What could be better than magic, mountains, and seafood all in one place? I had so much fun researching and writing “Near Qingdao, Hiking a Magical Mountain” for the New York Times. The province of Shandong is one of my favorite places on the planet.
There were so many amazing things that didn’t make it into the story. Here are a just few:
The Huangdao steps in Old Town were the bane of the thousands of porters who lugged shipments up from the wharf into town. Their sweat wore the steps smooth and built Qingdao. Today, street vendors of all sorts set up shop here.
The pressed glass in the churches, mansions, and old apartment buildings scattered around town date back to the German occupation. The grandparents playing cards on the street told me stories about building these now architectural treasures.
I tore through a platter of seafood pretty much every night. These scallops grew up on the shore near the Laoshan Scenic District and were cooked to order streetside in Old Town. (Look for the words ‘加功’ (jiagong) on the signs for places that will cook whatever you drag over.) This feast set me back $3.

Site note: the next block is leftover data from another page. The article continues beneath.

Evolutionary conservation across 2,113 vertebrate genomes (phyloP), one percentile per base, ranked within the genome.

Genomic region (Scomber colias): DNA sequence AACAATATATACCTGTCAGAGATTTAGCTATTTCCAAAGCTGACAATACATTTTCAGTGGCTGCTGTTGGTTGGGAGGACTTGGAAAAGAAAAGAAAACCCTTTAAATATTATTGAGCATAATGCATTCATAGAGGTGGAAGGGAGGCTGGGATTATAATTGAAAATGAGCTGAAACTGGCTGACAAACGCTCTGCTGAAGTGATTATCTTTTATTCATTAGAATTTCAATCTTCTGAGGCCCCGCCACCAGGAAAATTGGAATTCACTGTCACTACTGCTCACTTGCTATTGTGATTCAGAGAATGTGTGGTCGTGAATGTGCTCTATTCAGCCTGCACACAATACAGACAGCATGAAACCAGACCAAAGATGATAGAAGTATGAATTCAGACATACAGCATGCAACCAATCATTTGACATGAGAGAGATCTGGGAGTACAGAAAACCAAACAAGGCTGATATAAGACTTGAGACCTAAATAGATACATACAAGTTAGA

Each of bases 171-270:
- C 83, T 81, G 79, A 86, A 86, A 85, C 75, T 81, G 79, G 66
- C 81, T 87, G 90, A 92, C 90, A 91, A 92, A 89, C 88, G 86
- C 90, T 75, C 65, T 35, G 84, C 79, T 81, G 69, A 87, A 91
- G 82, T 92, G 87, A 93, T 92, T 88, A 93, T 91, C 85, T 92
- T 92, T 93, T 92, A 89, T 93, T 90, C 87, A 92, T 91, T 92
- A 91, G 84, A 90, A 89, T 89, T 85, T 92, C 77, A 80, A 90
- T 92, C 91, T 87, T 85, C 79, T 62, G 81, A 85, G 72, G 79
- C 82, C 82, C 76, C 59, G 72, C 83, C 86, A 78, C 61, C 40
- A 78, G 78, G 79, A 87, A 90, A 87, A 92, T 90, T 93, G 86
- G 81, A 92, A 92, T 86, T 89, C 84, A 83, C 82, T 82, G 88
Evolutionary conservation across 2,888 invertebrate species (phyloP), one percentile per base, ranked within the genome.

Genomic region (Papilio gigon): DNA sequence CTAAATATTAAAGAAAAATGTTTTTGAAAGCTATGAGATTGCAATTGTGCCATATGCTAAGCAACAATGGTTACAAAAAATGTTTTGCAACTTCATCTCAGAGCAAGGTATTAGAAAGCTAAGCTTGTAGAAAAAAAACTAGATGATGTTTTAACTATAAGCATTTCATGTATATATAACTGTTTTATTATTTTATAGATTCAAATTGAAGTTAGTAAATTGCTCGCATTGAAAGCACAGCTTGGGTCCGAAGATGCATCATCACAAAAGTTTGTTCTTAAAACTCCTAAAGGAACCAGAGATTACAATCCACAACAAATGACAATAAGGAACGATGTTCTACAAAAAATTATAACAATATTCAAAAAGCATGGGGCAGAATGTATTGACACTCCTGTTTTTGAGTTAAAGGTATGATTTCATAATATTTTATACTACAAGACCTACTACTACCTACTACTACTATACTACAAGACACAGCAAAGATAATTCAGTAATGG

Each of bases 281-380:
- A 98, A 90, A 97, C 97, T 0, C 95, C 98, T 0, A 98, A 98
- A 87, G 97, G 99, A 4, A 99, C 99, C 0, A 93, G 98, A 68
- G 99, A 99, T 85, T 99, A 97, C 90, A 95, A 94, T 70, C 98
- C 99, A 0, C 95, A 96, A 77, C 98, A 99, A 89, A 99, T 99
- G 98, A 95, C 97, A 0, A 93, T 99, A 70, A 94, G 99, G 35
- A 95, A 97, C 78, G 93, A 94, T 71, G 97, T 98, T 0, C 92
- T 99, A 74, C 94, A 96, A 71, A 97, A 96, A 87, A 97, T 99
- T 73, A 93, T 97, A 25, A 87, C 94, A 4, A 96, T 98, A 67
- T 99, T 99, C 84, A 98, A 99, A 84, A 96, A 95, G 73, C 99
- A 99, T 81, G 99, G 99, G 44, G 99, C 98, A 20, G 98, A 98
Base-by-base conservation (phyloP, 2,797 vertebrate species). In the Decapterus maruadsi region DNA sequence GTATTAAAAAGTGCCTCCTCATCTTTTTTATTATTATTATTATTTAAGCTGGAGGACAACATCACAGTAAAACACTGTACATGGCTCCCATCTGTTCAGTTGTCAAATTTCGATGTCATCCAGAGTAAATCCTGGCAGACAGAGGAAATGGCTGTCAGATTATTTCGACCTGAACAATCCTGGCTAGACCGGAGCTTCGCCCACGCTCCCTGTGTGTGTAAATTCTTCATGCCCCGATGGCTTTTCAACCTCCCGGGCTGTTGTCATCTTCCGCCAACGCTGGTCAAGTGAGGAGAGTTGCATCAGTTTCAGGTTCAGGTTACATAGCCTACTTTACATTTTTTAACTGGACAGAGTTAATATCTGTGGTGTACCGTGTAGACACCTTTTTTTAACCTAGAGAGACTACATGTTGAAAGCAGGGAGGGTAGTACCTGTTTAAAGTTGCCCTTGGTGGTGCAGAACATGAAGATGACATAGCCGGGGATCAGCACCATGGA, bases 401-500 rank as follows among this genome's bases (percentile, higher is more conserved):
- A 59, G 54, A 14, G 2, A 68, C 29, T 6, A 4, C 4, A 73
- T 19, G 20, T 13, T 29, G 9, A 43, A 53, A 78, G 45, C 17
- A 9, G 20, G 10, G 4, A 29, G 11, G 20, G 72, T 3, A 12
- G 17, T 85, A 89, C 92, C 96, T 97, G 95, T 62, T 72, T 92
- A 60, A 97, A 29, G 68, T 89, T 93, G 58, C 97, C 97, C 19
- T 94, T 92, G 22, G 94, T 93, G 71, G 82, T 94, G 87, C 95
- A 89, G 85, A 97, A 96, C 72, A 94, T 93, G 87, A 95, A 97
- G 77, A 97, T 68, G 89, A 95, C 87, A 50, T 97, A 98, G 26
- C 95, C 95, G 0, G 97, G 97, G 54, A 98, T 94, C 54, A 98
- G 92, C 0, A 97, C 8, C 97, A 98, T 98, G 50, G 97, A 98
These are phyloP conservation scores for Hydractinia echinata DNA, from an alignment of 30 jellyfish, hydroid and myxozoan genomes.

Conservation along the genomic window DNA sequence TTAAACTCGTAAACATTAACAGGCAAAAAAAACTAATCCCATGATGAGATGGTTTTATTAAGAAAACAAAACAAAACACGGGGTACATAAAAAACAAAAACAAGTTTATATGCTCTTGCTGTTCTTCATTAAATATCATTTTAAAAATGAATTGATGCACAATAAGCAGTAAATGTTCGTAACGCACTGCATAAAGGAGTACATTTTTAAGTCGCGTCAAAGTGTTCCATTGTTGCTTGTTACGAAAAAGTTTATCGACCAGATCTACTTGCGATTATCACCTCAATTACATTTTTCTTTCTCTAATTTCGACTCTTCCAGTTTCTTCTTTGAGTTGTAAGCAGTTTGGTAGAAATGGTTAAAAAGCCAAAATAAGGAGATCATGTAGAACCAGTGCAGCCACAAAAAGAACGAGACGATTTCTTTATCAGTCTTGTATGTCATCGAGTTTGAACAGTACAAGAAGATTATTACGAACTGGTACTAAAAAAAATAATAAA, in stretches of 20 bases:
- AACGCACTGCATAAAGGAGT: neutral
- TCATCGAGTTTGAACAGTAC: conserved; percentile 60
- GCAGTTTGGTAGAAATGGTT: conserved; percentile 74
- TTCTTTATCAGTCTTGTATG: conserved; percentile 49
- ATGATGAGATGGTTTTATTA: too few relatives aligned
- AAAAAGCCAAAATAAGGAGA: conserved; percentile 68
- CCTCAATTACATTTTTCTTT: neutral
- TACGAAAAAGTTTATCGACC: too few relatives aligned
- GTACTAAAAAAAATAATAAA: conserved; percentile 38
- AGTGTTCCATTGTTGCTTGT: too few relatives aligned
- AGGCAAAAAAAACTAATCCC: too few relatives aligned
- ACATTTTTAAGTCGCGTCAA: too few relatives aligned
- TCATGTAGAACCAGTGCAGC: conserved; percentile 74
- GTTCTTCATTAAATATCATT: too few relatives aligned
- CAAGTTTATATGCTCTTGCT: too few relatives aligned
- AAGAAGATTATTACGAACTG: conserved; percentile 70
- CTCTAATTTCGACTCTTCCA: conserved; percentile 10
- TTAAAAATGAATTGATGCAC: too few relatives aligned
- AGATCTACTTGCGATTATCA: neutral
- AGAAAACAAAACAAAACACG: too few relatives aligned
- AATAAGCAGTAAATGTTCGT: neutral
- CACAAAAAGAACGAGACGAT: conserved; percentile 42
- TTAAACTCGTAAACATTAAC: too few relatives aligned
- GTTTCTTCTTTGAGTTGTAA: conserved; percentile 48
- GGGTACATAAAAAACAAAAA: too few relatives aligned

This sculpture, “May Wind” (五月风), stands in 五四广场 (May 4 Square) in central Qingdao. It’s a memorial to the first May Fourth movement, a large-scale student protest against the treachery of the Treaty of Versailles and the violence of the Japanese occupation.
This is a rubbing of a Han dynasty tomb carving. Zhang Xinkuang made it his life’s work to salvage the carvings from around the countryside. He has stories of buying them off farmers who were using them as benches or, worse, grinding them up for cement. His private collection is now a museum just a couple miles west of Laoshan.
Giant 满头 (mantou) are a Laoshan specialty.
We stayed at my friend AJ Wang’s hostel at Yangkou, which overlooks the sea and these fishing boats.
Not pictured: The part of the adventure where I ate a live octopus and threw it up 15 minutes later. The view of the ocean was gorgeous at least.